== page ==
Making the Best of It: Dandelion
Abundant, nutritious, adorable, symbolic, and disliked by lawn-owners, this invasive plant offers a model of eating and thinking about human and interspecies well-being on a variety of levels.
Making the Best of It: Dandelion was a year-long series of site-specific pop-up food refuges and community dinners that spanned Northern Spark 2016-2017. The project featured climate-change enabled (and often unwanted) edible indicator species, in order to engage the public in tastings and conversation about the risks of climate chaos, our business-as-usual food system, and the short-term food innovations at our disposal.
Making the Best of It: Dandelion elected as its poster child the humble dandelion, Taraxacum officinale. Abundant, nutritious, adorable, symbolic, and disliked by lawn-owners, this invasive plant offers a model of eating and thinking about human and interspecies well-being on a variety of levels. It is highly adaptable, does well in disturbed ecosystems, and is of significant interest to a variety of species, from bees to our gut microbiome. In addition, its anatomical response to different environmental conditions makes it an interesting guide for exploring the complexity of climate instability.
At Northern Spark 2016, a custom pop-up “refuge” offered free servings of dandelion, in food and beverage forms, and also a graphical system of information, provocations, and recipes.
At Northern Spark 2017, the MTBOI team created a ritual festivity that invited participants to become more dandelion. From trans-species oration to cow eulogies to intimate ocean tributes, they hosted a communal service compressed into the space of a toast – to how all of us are making the best of it, now and in the future.
Valentine Cadieux is an artist and scientist who works on the ways that people participate in agroecosystems. She chairs the Twin Cities Agricultural Land Trust and directs the Environmental Studies and Sustainability programs at Hamline University, where she also coordinates a food movement learning collaboration.
Marina Zurkow focuses on near-impossible nature / culture intersections, using life science, materials, and technologies to foster intimate connections between people and non-human agents. Zurkow is a 2011 Guggenheim Fellow, and has received awards from NYFA, NYSCA, the Rockefeller Foundation, and Creative Capital. She is on faculty at ITP / Tisch School of the Arts, and is represented by bitforms gallery.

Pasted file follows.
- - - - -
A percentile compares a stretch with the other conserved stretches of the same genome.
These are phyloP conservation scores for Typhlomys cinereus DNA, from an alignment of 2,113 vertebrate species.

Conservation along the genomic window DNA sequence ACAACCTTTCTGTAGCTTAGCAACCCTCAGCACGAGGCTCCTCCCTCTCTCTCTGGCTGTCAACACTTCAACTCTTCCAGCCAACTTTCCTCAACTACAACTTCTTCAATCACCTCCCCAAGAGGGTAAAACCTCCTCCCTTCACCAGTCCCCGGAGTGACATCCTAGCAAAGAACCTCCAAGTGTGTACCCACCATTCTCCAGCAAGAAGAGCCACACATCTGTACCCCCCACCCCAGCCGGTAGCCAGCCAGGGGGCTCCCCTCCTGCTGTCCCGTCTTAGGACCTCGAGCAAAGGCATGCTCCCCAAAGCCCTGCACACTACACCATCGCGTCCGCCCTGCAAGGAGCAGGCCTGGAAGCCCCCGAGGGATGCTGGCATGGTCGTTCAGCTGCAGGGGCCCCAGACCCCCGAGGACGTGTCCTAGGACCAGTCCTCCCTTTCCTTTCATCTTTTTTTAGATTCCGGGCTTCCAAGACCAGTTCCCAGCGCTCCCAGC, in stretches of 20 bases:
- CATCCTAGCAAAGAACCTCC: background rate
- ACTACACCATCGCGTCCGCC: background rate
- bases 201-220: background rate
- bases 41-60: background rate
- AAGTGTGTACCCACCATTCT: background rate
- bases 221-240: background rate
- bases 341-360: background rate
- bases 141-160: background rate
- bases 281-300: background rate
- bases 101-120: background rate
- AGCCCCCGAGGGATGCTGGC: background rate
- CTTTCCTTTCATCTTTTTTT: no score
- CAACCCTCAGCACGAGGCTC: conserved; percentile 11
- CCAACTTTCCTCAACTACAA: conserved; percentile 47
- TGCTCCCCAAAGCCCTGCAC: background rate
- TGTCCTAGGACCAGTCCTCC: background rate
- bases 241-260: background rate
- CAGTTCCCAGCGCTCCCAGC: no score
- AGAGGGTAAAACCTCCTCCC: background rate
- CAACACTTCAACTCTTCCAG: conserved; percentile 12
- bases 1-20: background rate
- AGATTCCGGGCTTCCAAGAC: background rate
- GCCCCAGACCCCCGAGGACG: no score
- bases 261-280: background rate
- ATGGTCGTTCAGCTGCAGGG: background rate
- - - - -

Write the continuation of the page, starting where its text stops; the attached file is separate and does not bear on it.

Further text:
Team Credits 2016:
Aaron Marx is an artist/architect focused on critically engaged and humanist work at the intersection of art and science. He is experienced in cross disciplinary approaches to art, building, and practice; principal interests include digital tools, public art (the commons), social practice, and design solutions embedded in human value and environmental integrity.
Sarah Petersen produces signs and signals for social space. She currently teaches at the Minneapolis College of Art and Design, and is a Fellow in the Office of Sustainability at Hamline University. Her work has recently been published in X-TRA Contemporary Art Quarterly and shown at Occidental College, Perform Chinatown, and Honor Fraser Gallery, all in Los Angeles.
Kim Bartmann and Anne Saxton of Barbette and other enterprises
Kristi Varner at Gigi’s Cafe and Squeaky Willow Farm
Jim Bovino, Director of Fermentation at GYST Fermentation Bar
Jerry Fodness and staff at Gigi’s Cafe
Jourdan Morris at Mill Valley Kitchen
Courtney Tchida at Cornercopia Student Organic Farm, University of MN
Emily Paul at The Good Acre
Jesse Finkelstein and Amy Cakes from Print All Over Me
Michelle from Fortune Cookie Factory, Keefer Court Food, Inc.
Team Credits 2017:
Sassi Libertus and all the participants in the Making the Best of It potlucks
Sarah Petersen, Aaron Marx, and Eden Rome co-developed significant parts of the MTBOI Dandelion platform; Courtney Tchida and the Cornercopia Student Organic Farm provided many delicious dandelions; Jim Bovino and Gyst Fermentation and Jeff Zeitler and Urban Forage Winery and Cider House collaborated on concepts and beverages
Thanks also to Hamline University students in the course, “Feeding a Crowd: Youth and Elders Civil Rights Work in the Food Movement”
Making the Best of It website